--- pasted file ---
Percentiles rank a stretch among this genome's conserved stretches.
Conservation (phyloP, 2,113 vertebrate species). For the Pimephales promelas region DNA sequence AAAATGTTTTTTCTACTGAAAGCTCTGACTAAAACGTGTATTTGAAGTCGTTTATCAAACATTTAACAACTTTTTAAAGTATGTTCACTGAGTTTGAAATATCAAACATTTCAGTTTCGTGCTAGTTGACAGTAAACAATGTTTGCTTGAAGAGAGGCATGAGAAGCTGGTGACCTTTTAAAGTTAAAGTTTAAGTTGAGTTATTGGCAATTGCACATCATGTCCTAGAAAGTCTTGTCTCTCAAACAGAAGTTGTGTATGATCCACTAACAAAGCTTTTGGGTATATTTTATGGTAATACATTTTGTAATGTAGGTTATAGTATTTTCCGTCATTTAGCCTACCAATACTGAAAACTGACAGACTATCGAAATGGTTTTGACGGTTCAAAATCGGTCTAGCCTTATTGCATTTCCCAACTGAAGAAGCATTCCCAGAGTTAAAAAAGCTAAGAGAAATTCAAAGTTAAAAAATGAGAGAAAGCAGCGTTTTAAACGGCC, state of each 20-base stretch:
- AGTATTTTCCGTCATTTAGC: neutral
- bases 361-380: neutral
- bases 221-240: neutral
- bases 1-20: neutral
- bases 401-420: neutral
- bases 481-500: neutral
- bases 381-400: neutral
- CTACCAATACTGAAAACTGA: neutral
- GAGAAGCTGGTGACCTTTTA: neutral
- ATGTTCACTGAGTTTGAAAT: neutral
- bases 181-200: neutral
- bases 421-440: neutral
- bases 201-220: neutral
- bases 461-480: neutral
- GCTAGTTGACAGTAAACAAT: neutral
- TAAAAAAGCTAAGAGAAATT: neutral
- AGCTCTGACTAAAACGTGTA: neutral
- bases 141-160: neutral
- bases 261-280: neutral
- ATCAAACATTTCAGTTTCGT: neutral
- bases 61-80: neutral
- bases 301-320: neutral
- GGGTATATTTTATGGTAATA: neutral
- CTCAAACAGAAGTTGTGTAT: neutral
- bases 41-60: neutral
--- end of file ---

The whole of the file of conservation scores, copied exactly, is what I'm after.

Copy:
Percentiles rank a stretch among this genome's conserved stretches.
Conservation (phyloP, 2,113 vertebrate species). For the Pimephales promelas region DNA sequence AAAATGTTTTTTCTACTGAAAGCTCTGACTAAAACGTGTATTTGAAGTCGTTTATCAAACATTTAACAACTTTTTAAAGTATGTTCACTGAGTTTGAAATATCAAACATTTCAGTTTCGTGCTAGTTGACAGTAAACAATGTTTGCTTGAAGAGAGGCATGAGAAGCTGGTGACCTTTTAAAGTTAAAGTTTAAGTTGAGTTATTGGCAATTGCACATCATGTCCTAGAAAGTCTTGTCTCTCAAACAGAAGTTGTGTATGATCCACTAACAAAGCTTTTGGGTATATTTTATGGTAATACATTTTGTAATGTAGGTTATAGTATTTTCCGTCATTTAGCCTACCAATACTGAAAACTGACAGACTATCGAAATGGTTTTGACGGTTCAAAATCGGTCTAGCCTTATTGCATTTCCCAACTGAAGAAGCATTCCCAGAGTTAAAAAAGCTAAGAGAAATTCAAAGTTAAAAAATGAGAGAAAGCAGCGTTTTAAACGGCC, state of each 20-base stretch:
- AGTATTTTCCGTCATTTAGC: neutral
- bases 361-380: neutral
- bases 221-240: neutral
- bases 1-20: neutral
- bases 401-420: neutral
- bases 481-500: neutral
- bases 381-400: neutral
- CTACCAATACTGAAAACTGA: neutral
- GAGAAGCTGGTGACCTTTTA: neutral
- ATGTTCACTGAGTTTGAAAT: neutral
- bases 181-200: neutral
- bases 421-440: neutral
- bases 201-220: neutral
- bases 461-480: neutral
- GCTAGTTGACAGTAAACAAT: neutral
- TAAAAAAGCTAAGAGAAATT: neutral
- AGCTCTGACTAAAACGTGTA: neutral
- bases 141-160: neutral
- bases 261-280: neutral
- ATCAAACATTTCAGTTTCGT: neutral
- bases 61-80: neutral
- bases 301-320: neutral
- GGGTATATTTTATGGTAATA: neutral
- CTCAAACAGAAGTTGTGTAT: neutral
- bases 41-60: neutral